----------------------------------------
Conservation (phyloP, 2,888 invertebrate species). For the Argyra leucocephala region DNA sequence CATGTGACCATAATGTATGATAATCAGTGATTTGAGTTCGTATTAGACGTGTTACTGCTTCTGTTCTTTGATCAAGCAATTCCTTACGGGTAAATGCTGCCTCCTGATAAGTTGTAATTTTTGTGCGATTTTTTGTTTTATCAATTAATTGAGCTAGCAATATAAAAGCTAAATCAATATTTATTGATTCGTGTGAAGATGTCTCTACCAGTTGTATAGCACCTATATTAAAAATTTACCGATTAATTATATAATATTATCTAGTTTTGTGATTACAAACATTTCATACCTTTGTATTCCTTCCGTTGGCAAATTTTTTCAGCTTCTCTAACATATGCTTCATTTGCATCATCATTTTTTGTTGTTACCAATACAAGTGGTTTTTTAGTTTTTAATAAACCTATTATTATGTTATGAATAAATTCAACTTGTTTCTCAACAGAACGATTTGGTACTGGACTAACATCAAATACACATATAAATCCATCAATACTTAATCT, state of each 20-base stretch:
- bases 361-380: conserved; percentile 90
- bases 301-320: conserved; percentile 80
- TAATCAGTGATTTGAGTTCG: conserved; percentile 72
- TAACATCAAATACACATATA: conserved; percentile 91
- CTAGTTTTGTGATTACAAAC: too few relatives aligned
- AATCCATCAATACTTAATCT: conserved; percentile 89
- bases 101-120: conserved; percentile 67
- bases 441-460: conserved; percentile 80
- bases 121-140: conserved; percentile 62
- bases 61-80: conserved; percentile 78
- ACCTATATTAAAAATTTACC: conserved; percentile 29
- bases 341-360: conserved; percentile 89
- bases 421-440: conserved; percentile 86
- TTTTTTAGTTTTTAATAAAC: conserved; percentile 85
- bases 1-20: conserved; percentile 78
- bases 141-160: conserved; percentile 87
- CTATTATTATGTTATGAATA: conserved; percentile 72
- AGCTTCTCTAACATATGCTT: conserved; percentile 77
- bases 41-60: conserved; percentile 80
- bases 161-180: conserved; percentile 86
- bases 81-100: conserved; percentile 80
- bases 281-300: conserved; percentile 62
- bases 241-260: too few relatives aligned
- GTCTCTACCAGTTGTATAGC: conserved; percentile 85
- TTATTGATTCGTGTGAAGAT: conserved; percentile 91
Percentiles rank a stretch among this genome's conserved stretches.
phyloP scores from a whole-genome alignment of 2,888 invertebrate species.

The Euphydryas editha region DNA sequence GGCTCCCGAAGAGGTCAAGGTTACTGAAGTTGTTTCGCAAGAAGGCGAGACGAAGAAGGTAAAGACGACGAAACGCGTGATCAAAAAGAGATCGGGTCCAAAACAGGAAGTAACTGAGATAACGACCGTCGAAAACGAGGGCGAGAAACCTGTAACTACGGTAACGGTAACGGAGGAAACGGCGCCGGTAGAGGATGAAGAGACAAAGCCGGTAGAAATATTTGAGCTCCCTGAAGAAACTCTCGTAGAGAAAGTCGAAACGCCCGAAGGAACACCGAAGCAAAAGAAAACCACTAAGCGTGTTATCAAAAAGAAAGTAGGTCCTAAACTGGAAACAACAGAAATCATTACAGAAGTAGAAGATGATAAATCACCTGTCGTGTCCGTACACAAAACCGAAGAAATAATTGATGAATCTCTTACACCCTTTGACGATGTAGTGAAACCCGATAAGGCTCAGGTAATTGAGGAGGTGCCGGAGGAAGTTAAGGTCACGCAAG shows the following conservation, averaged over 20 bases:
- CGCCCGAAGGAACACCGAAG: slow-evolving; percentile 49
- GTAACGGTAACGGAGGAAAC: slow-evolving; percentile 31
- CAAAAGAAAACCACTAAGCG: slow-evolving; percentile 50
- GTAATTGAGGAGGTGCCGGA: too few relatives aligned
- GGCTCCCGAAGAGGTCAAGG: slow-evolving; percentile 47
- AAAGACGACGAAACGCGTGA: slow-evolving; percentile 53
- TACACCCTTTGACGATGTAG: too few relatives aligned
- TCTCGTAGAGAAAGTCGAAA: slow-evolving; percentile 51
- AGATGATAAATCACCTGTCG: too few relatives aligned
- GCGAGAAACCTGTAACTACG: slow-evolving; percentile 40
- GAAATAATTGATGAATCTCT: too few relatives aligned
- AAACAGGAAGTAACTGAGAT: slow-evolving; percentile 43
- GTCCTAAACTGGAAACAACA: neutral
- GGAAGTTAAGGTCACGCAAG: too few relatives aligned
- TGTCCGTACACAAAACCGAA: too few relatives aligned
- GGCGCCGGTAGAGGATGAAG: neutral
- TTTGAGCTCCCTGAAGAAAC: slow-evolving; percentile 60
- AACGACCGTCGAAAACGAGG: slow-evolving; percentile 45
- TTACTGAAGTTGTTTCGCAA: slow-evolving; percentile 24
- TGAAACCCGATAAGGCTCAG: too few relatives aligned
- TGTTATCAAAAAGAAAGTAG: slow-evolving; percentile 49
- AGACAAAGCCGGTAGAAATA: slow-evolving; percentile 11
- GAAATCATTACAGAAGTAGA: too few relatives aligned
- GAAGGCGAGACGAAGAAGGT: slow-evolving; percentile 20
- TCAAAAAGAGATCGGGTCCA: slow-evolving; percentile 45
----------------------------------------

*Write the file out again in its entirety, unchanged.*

Conservation (phyloP, 2,888 invertebrate species). For the Argyra leucocephala region DNA sequence CATGTGACCATAATGTATGATAATCAGTGATTTGAGTTCGTATTAGACGTGTTACTGCTTCTGTTCTTTGATCAAGCAATTCCTTACGGGTAAATGCTGCCTCCTGATAAGTTGTAATTTTTGTGCGATTTTTTGTTTTATCAATTAATTGAGCTAGCAATATAAAAGCTAAATCAATATTTATTGATTCGTGTGAAGATGTCTCTACCAGTTGTATAGCACCTATATTAAAAATTTACCGATTAATTATATAATATTATCTAGTTTTGTGATTACAAACATTTCATACCTTTGTATTCCTTCCGTTGGCAAATTTTTTCAGCTTCTCTAACATATGCTTCATTTGCATCATCATTTTTTGTTGTTACCAATACAAGTGGTTTTTTAGTTTTTAATAAACCTATTATTATGTTATGAATAAATTCAACTTGTTTCTCAACAGAACGATTTGGTACTGGACTAACATCAAATACACATATAAATCCATCAATACTTAATCT, state of each 20-base stretch:
- bases 361-380: conserved; percentile 90
- bases 301-320: conserved; percentile 80
- TAATCAGTGATTTGAGTTCG: conserved; percentile 72
- TAACATCAAATACACATATA: conserved; percentile 91
- CTAGTTTTGTGATTACAAAC: too few relatives aligned
- AATCCATCAATACTTAATCT: conserved; percentile 89
- bases 101-120: conserved; percentile 67
- bases 441-460: conserved; percentile 80
- bases 121-140: conserved; percentile 62
- bases 61-80: conserved; percentile 78
- ACCTATATTAAAAATTTACC: conserved; percentile 29
- bases 341-360: conserved; percentile 89
- bases 421-440: conserved; percentile 86
- TTTTTTAGTTTTTAATAAAC: conserved; percentile 85
- bases 1-20: conserved; percentile 78
- bases 141-160: conserved; percentile 87
- CTATTATTATGTTATGAATA: conserved; percentile 72
- AGCTTCTCTAACATATGCTT: conserved; percentile 77
- bases 41-60: conserved; percentile 80
- bases 161-180: conserved; percentile 86
- bases 81-100: conserved; percentile 80
- bases 281-300: conserved; percentile 62
- bases 241-260: too few relatives aligned
- GTCTCTACCAGTTGTATAGC: conserved; percentile 85
- TTATTGATTCGTGTGAAGAT: conserved; percentile 91
Percentiles rank a stretch among this genome's conserved stretches.
phyloP scores from a whole-genome alignment of 2,888 invertebrate species.

The Euphydryas editha region DNA sequence GGCTCCCGAAGAGGTCAAGGTTACTGAAGTTGTTTCGCAAGAAGGCGAGACGAAGAAGGTAAAGACGACGAAACGCGTGATCAAAAAGAGATCGGGTCCAAAACAGGAAGTAACTGAGATAACGACCGTCGAAAACGAGGGCGAGAAACCTGTAACTACGGTAACGGTAACGGAGGAAACGGCGCCGGTAGAGGATGAAGAGACAAAGCCGGTAGAAATATTTGAGCTCCCTGAAGAAACTCTCGTAGAGAAAGTCGAAACGCCCGAAGGAACACCGAAGCAAAAGAAAACCACTAAGCGTGTTATCAAAAAGAAAGTAGGTCCTAAACTGGAAACAACAGAAATCATTACAGAAGTAGAAGATGATAAATCACCTGTCGTGTCCGTACACAAAACCGAAGAAATAATTGATGAATCTCTTACACCCTTTGACGATGTAGTGAAACCCGATAAGGCTCAGGTAATTGAGGAGGTGCCGGAGGAAGTTAAGGTCACGCAAG shows the following conservation, averaged over 20 bases:
- CGCCCGAAGGAACACCGAAG: slow-evolving; percentile 49
- GTAACGGTAACGGAGGAAAC: slow-evolving; percentile 31
- CAAAAGAAAACCACTAAGCG: slow-evolving; percentile 50
- GTAATTGAGGAGGTGCCGGA: too few relatives aligned
- GGCTCCCGAAGAGGTCAAGG: slow-evolving; percentile 47
- AAAGACGACGAAACGCGTGA: slow-evolving; percentile 53
- TACACCCTTTGACGATGTAG: too few relatives aligned
- TCTCGTAGAGAAAGTCGAAA: slow-evolving; percentile 51
- AGATGATAAATCACCTGTCG: too few relatives aligned
- GCGAGAAACCTGTAACTACG: slow-evolving; percentile 40
- GAAATAATTGATGAATCTCT: too few relatives aligned
- AAACAGGAAGTAACTGAGAT: slow-evolving; percentile 43
- GTCCTAAACTGGAAACAACA: neutral
- GGAAGTTAAGGTCACGCAAG: too few relatives aligned
- TGTCCGTACACAAAACCGAA: too few relatives aligned
- GGCGCCGGTAGAGGATGAAG: neutral
- TTTGAGCTCCCTGAAGAAAC: slow-evolving; percentile 60
- AACGACCGTCGAAAACGAGG: slow-evolving; percentile 45
- TTACTGAAGTTGTTTCGCAA: slow-evolving; percentile 24
- TGAAACCCGATAAGGCTCAG: too few relatives aligned
- TGTTATCAAAAAGAAAGTAG: slow-evolving; percentile 49
- AGACAAAGCCGGTAGAAATA: slow-evolving; percentile 11
- GAAATCATTACAGAAGTAGA: too few relatives aligned
- GAAGGCGAGACGAAGAAGGT: slow-evolving; percentile 20
- TCAAAAAGAGATCGGGTCCA: slow-evolving; percentile 45